Outside Chicago, only three to four seats are filled in each school board election, and, typically, there are contested races for only one or two of those seats, according to Gerald Glaub, deputy executive director of the Illinois Association of School Boards.
“It’s not unusual to see no challenges,” he says. “In a very limited number of circumstances, there are not enough candidates one or two each election.”
Contests develop most often when an incumbent steps down, says Glaub.
Suburban and downstate school board elections typically draw few voters, too. Once held by themselves in the spring, school board elections were moved about 20 years ago to November and combined with other non-partisan elections, such as those for park districts and community college districts. Glaub estimates the voter turnout at 10 percent to 15 percent of registered voters.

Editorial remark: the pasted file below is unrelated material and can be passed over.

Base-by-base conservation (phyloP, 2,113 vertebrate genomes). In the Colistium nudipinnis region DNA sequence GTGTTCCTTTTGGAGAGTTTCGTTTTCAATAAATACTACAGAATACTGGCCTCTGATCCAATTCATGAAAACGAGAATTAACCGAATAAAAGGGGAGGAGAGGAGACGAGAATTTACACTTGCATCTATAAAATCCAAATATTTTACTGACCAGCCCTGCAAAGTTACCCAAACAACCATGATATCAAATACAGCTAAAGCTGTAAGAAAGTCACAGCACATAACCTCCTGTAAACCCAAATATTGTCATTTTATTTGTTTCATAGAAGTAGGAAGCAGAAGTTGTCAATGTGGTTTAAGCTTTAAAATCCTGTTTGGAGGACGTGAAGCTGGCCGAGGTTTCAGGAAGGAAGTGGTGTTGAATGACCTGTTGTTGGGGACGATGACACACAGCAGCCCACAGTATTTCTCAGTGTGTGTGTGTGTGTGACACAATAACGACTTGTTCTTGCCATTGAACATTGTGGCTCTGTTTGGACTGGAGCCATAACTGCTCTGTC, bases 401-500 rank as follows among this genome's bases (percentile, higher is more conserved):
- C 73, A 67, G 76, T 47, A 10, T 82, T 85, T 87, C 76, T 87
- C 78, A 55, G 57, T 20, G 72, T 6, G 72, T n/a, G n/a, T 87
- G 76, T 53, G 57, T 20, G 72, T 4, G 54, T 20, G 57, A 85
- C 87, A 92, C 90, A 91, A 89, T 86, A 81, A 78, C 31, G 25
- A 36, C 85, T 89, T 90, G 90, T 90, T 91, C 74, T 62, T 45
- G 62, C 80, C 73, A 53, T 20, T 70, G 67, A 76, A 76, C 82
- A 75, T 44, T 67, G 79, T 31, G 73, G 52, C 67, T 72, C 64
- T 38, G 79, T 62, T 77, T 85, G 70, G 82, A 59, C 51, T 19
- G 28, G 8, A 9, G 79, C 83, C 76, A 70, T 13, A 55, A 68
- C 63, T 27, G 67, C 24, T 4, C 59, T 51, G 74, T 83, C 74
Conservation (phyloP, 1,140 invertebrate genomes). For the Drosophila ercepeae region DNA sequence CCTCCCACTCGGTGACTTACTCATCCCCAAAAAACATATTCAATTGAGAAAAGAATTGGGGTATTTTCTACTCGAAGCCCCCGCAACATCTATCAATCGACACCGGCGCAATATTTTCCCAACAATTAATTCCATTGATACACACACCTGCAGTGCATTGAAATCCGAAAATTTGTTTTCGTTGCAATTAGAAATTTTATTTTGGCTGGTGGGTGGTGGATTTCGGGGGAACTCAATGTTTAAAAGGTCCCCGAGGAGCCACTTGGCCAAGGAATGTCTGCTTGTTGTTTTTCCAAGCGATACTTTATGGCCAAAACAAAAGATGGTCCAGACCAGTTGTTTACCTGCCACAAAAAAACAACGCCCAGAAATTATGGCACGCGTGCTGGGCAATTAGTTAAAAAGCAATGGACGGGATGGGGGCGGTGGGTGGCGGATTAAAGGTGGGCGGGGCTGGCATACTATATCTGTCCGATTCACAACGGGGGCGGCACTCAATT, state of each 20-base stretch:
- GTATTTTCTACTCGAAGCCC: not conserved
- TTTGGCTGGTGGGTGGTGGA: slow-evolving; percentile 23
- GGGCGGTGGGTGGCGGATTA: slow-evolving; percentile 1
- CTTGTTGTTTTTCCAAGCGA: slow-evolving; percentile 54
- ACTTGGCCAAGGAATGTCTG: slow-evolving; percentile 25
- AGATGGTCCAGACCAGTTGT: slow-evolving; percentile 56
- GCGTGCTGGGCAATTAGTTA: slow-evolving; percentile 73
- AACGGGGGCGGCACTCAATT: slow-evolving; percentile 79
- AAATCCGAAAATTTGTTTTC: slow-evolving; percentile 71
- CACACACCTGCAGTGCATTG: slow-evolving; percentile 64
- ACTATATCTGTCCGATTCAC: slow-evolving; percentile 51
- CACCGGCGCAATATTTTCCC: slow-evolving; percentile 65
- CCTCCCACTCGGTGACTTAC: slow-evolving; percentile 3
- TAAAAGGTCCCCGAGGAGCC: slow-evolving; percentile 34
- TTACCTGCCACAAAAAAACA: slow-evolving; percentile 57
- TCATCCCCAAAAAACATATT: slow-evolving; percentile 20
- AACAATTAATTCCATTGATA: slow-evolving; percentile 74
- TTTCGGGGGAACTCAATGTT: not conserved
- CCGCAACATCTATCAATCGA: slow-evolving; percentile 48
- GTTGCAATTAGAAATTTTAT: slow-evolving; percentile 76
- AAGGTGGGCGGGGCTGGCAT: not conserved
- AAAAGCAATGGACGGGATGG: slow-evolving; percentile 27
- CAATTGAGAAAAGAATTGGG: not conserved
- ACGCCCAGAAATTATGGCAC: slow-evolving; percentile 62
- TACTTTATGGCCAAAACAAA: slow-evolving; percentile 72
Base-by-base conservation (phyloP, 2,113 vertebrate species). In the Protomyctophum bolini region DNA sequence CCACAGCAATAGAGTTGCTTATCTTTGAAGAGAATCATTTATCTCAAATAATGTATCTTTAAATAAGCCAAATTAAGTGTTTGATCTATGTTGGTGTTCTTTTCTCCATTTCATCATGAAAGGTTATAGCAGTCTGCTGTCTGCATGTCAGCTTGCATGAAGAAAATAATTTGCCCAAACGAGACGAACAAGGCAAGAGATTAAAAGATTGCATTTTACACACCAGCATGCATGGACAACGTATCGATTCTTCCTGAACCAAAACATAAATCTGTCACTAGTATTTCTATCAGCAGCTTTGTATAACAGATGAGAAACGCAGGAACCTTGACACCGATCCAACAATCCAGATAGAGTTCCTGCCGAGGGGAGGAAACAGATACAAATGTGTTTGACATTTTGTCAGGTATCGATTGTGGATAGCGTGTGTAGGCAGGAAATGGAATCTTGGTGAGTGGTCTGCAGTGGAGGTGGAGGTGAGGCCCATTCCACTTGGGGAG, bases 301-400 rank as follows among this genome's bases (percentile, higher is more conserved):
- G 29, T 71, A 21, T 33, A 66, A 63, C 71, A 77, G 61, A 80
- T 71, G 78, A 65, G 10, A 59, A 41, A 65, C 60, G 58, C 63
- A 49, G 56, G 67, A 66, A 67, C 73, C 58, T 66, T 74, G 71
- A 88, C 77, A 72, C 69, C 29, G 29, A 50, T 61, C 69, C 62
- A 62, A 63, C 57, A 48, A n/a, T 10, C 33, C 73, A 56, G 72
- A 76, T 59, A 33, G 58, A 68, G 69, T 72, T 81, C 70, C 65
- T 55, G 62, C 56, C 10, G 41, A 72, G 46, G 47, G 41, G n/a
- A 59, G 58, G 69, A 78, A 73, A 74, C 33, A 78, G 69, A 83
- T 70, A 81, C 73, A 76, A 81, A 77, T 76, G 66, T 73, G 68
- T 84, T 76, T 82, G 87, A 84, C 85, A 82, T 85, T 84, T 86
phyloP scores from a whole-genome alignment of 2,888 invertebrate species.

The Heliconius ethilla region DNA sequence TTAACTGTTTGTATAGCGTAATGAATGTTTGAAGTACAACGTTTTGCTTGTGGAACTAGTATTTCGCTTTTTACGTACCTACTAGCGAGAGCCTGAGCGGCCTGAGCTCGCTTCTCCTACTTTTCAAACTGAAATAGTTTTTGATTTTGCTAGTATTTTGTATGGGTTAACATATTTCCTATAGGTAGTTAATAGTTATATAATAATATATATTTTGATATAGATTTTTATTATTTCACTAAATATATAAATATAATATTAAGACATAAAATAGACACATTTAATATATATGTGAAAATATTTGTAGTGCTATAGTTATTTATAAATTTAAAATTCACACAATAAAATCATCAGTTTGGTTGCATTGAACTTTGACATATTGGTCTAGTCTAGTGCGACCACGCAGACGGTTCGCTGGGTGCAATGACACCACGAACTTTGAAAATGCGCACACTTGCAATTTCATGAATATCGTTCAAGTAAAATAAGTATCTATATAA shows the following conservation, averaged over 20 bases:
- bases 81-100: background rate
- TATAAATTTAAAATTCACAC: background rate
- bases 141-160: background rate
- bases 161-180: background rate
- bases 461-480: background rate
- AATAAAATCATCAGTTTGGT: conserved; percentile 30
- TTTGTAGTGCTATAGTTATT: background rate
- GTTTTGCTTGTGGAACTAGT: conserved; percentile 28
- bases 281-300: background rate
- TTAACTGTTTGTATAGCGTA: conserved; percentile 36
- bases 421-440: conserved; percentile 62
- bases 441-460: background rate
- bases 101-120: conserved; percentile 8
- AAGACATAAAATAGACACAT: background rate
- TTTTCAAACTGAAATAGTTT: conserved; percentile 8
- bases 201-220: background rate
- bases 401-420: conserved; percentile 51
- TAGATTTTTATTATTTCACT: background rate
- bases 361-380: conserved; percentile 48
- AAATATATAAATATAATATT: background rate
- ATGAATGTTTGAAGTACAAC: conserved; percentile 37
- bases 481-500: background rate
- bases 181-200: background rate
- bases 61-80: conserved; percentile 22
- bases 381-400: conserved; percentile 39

In an attempt to boost turnout and save money, these elections last year were combined with other municipal elections, such as those for city council. “There’s no reason to think the turnout was much different,” says Glaub. He says there’s no central repository of data on the number of candidates and voters in school board elections.